Well just tell me about pushing the limits of your comfort zones because this involved an 8 ½ hr train journey to Edinburgh on my lonesome and not only that but a changeover at Crewe of all places.
Of course, having a Disabled Persons Railcard helped with the cost but the fear of getting myself lost and confused at Crewe was just way too much to contemplate i.e. had it not been for a facility called Travel Assistance.
I was met at my carriage door, taken to the correct platform and was put onto the correct train without even having to handle my very heavy luggage; heavy, being not with clothes but with camera equipment and digerati type things.
Hey Viola! Here is Edinburgh in the Autumn (Princes Street gardens to be precise)
Of course those who are familiar with MY BOOK will know of my quirky SOH, therefore when the Travel Assistant put me on the train at Crew on the outgoing journey we were greeted with two husky dogs in the bicycle hold. It’s at times like ths that my mind goes into over drive.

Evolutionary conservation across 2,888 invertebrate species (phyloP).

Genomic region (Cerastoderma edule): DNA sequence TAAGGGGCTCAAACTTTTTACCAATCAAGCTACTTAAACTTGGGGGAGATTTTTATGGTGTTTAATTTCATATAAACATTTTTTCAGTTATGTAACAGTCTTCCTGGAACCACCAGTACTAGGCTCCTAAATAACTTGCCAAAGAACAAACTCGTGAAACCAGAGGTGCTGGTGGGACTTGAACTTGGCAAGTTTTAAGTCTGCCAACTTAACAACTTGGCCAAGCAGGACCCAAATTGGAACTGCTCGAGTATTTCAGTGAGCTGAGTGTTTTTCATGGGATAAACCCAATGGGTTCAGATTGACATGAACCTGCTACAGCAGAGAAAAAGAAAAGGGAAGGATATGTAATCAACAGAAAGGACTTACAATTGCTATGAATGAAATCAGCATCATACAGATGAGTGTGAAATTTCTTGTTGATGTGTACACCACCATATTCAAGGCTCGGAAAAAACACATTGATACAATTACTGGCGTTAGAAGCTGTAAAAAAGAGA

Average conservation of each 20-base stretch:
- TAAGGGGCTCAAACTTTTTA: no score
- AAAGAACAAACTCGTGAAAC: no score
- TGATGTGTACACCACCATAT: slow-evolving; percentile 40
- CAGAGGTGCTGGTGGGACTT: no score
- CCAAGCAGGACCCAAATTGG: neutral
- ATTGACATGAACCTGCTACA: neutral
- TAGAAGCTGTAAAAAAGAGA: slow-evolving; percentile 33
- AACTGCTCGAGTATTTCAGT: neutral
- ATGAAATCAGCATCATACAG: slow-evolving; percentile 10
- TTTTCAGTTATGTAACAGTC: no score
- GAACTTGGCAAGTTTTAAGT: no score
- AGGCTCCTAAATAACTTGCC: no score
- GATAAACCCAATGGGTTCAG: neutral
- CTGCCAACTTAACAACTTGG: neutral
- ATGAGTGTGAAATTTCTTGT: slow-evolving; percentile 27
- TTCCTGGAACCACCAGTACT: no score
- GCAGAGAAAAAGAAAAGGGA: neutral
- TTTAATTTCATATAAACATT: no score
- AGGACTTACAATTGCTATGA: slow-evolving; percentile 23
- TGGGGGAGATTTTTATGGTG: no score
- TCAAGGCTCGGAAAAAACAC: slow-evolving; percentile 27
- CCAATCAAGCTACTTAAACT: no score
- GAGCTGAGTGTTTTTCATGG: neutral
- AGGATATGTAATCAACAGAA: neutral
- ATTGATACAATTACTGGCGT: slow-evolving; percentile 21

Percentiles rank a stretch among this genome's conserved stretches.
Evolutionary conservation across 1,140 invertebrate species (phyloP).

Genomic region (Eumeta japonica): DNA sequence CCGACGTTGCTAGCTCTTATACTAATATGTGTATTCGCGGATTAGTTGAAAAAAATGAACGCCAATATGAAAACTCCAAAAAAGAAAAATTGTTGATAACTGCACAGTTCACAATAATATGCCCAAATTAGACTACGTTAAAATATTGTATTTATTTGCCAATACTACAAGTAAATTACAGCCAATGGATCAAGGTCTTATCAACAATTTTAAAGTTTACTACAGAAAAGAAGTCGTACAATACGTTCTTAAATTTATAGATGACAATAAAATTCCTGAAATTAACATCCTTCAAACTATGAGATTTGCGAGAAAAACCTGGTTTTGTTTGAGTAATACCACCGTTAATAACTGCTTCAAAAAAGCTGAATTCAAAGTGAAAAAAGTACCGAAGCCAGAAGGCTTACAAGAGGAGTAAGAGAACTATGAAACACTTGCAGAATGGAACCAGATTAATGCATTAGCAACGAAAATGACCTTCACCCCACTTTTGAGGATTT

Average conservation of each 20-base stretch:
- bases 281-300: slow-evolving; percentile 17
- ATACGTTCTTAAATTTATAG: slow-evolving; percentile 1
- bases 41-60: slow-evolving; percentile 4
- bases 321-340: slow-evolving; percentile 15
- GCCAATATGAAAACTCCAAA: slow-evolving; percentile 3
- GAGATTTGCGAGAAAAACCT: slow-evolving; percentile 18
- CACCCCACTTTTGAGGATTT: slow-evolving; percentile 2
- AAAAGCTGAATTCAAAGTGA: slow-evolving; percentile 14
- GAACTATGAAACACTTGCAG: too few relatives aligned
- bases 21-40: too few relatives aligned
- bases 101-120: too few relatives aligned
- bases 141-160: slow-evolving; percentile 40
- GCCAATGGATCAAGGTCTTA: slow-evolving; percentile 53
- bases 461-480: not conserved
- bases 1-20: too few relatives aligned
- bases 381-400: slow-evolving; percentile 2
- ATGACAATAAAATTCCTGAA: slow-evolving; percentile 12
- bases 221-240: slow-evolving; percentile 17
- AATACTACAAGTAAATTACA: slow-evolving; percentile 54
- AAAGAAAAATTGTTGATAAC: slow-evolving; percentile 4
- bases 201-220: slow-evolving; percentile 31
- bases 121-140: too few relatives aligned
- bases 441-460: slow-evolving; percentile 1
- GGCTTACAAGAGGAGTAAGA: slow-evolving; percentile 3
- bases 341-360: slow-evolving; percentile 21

I guess it would surprise no-one that my mind was focusing on the fact that their presence there could indicate that the train would find difficulty once climbing into the Scottish Hills and therefore they may well be called upon to take over……..
I’ll say no more abut the journey because I’m now writing my second book but suffice to say that the journey in the Quiet Zone of the train was disturbed by beer drinking young lads on their way to watch Wigan Play Liverpool FC, and a mother and toddler who’d pooped her pants (i.e. the toddler) and said mother read aloud Nursery Rhymes and Bedtime Stories for solid two hours, but none of which helped me to sleep on my own journey.
All in all though, a wonderful week in the company of a true soul sister. The photos can be viewed HERE
Ok then just one more......
Quote: The marvellous richness of human experience would lose something of rewarding joy if there were no limitations to overcome. The hilltop hour would not be half so wonderful if there were no dark valleys to traverse ~Helen Keller